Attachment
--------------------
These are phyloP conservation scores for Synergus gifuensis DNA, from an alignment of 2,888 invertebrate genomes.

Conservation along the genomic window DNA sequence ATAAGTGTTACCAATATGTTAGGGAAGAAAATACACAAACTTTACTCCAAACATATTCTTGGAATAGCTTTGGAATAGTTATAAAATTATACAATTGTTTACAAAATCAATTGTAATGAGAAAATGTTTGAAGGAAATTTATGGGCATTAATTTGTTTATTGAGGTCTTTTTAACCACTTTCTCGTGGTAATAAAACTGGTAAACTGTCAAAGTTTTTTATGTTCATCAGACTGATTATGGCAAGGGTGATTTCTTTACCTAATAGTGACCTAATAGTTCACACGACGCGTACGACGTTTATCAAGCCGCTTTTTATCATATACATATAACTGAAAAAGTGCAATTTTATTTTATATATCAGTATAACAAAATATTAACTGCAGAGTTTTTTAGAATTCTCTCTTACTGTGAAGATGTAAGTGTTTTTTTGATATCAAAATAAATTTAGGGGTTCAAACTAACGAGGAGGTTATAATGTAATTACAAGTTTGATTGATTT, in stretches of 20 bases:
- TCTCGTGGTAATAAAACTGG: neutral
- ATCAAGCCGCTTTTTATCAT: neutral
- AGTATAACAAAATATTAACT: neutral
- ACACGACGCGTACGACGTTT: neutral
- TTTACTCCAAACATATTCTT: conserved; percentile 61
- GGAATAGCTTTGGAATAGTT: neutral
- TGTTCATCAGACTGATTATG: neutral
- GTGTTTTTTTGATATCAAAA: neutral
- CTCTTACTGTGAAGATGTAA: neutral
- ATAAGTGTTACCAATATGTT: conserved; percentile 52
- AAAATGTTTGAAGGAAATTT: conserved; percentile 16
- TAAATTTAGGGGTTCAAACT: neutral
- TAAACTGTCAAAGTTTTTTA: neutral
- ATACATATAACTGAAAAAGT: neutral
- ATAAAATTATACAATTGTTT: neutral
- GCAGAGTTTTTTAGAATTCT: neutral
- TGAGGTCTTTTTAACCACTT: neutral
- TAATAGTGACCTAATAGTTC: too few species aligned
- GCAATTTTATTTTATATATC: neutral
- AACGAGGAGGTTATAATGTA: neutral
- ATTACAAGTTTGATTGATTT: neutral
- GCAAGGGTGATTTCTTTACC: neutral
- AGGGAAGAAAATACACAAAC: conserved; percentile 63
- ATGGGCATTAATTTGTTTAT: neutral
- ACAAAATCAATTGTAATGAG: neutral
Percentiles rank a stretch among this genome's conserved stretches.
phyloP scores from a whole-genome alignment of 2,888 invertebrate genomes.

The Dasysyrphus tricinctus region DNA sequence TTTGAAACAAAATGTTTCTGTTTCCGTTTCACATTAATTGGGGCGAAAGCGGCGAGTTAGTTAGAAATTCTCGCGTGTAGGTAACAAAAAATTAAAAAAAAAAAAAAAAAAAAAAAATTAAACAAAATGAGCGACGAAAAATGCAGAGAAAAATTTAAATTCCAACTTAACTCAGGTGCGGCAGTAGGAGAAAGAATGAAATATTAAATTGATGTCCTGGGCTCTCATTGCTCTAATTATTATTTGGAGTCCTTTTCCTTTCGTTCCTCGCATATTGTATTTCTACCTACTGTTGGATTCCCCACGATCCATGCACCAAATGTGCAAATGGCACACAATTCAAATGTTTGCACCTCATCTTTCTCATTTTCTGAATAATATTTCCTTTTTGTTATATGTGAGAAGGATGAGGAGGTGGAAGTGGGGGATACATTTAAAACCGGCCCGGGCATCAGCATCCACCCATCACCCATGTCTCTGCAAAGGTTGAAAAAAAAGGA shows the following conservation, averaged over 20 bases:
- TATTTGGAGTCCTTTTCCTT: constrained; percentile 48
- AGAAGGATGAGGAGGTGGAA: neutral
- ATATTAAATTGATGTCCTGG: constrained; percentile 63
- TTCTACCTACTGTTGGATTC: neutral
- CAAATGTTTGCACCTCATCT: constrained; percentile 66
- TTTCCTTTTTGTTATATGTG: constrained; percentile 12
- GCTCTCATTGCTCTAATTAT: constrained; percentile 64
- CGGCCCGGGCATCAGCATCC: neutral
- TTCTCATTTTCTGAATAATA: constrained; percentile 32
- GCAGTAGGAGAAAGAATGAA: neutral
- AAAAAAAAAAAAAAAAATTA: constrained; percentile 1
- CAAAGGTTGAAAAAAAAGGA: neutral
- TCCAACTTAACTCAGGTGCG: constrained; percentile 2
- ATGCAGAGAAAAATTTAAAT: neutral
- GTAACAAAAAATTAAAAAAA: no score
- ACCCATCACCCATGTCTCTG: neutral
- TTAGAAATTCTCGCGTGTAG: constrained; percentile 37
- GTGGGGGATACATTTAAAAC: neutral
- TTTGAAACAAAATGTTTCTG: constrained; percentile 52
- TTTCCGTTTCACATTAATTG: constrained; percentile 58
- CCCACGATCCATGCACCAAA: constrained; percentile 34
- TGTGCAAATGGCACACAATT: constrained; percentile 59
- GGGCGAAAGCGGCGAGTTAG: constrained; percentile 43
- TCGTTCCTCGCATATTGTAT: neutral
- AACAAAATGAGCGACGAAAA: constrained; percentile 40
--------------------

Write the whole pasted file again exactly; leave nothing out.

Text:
These are phyloP conservation scores for Synergus gifuensis DNA, from an alignment of 2,888 invertebrate genomes.

Conservation along the genomic window DNA sequence ATAAGTGTTACCAATATGTTAGGGAAGAAAATACACAAACTTTACTCCAAACATATTCTTGGAATAGCTTTGGAATAGTTATAAAATTATACAATTGTTTACAAAATCAATTGTAATGAGAAAATGTTTGAAGGAAATTTATGGGCATTAATTTGTTTATTGAGGTCTTTTTAACCACTTTCTCGTGGTAATAAAACTGGTAAACTGTCAAAGTTTTTTATGTTCATCAGACTGATTATGGCAAGGGTGATTTCTTTACCTAATAGTGACCTAATAGTTCACACGACGCGTACGACGTTTATCAAGCCGCTTTTTATCATATACATATAACTGAAAAAGTGCAATTTTATTTTATATATCAGTATAACAAAATATTAACTGCAGAGTTTTTTAGAATTCTCTCTTACTGTGAAGATGTAAGTGTTTTTTTGATATCAAAATAAATTTAGGGGTTCAAACTAACGAGGAGGTTATAATGTAATTACAAGTTTGATTGATTT, in stretches of 20 bases:
- TCTCGTGGTAATAAAACTGG: neutral
- ATCAAGCCGCTTTTTATCAT: neutral
- AGTATAACAAAATATTAACT: neutral
- ACACGACGCGTACGACGTTT: neutral
- TTTACTCCAAACATATTCTT: conserved; percentile 61
- GGAATAGCTTTGGAATAGTT: neutral
- TGTTCATCAGACTGATTATG: neutral
- GTGTTTTTTTGATATCAAAA: neutral
- CTCTTACTGTGAAGATGTAA: neutral
- ATAAGTGTTACCAATATGTT: conserved; percentile 52
- AAAATGTTTGAAGGAAATTT: conserved; percentile 16
- TAAATTTAGGGGTTCAAACT: neutral
- TAAACTGTCAAAGTTTTTTA: neutral
- ATACATATAACTGAAAAAGT: neutral
- ATAAAATTATACAATTGTTT: neutral
- GCAGAGTTTTTTAGAATTCT: neutral
- TGAGGTCTTTTTAACCACTT: neutral
- TAATAGTGACCTAATAGTTC: too few species aligned
- GCAATTTTATTTTATATATC: neutral
- AACGAGGAGGTTATAATGTA: neutral
- ATTACAAGTTTGATTGATTT: neutral
- GCAAGGGTGATTTCTTTACC: neutral
- AGGGAAGAAAATACACAAAC: conserved; percentile 63
- ATGGGCATTAATTTGTTTAT: neutral
- ACAAAATCAATTGTAATGAG: neutral
Percentiles rank a stretch among this genome's conserved stretches.
phyloP scores from a whole-genome alignment of 2,888 invertebrate genomes.

The Dasysyrphus tricinctus region DNA sequence TTTGAAACAAAATGTTTCTGTTTCCGTTTCACATTAATTGGGGCGAAAGCGGCGAGTTAGTTAGAAATTCTCGCGTGTAGGTAACAAAAAATTAAAAAAAAAAAAAAAAAAAAAAAATTAAACAAAATGAGCGACGAAAAATGCAGAGAAAAATTTAAATTCCAACTTAACTCAGGTGCGGCAGTAGGAGAAAGAATGAAATATTAAATTGATGTCCTGGGCTCTCATTGCTCTAATTATTATTTGGAGTCCTTTTCCTTTCGTTCCTCGCATATTGTATTTCTACCTACTGTTGGATTCCCCACGATCCATGCACCAAATGTGCAAATGGCACACAATTCAAATGTTTGCACCTCATCTTTCTCATTTTCTGAATAATATTTCCTTTTTGTTATATGTGAGAAGGATGAGGAGGTGGAAGTGGGGGATACATTTAAAACCGGCCCGGGCATCAGCATCCACCCATCACCCATGTCTCTGCAAAGGTTGAAAAAAAAGGA shows the following conservation, averaged over 20 bases:
- TATTTGGAGTCCTTTTCCTT: constrained; percentile 48
- AGAAGGATGAGGAGGTGGAA: neutral
- ATATTAAATTGATGTCCTGG: constrained; percentile 63
- TTCTACCTACTGTTGGATTC: neutral
- CAAATGTTTGCACCTCATCT: constrained; percentile 66
- TTTCCTTTTTGTTATATGTG: constrained; percentile 12
- GCTCTCATTGCTCTAATTAT: constrained; percentile 64
- CGGCCCGGGCATCAGCATCC: neutral
- TTCTCATTTTCTGAATAATA: constrained; percentile 32
- GCAGTAGGAGAAAGAATGAA: neutral
- AAAAAAAAAAAAAAAAATTA: constrained; percentile 1
- CAAAGGTTGAAAAAAAAGGA: neutral
- TCCAACTTAACTCAGGTGCG: constrained; percentile 2
- ATGCAGAGAAAAATTTAAAT: neutral
- GTAACAAAAAATTAAAAAAA: no score
- ACCCATCACCCATGTCTCTG: neutral
- TTAGAAATTCTCGCGTGTAG: constrained; percentile 37
- GTGGGGGATACATTTAAAAC: neutral
- TTTGAAACAAAATGTTTCTG: constrained; percentile 52
- TTTCCGTTTCACATTAATTG: constrained; percentile 58
- CCCACGATCCATGCACCAAA: constrained; percentile 34
- TGTGCAAATGGCACACAATT: constrained; percentile 59
- GGGCGAAAGCGGCGAGTTAG: constrained; percentile 43
- TCGTTCCTCGCATATTGTAT: neutral
- AACAAAATGAGCGACGAAAA: constrained; percentile 40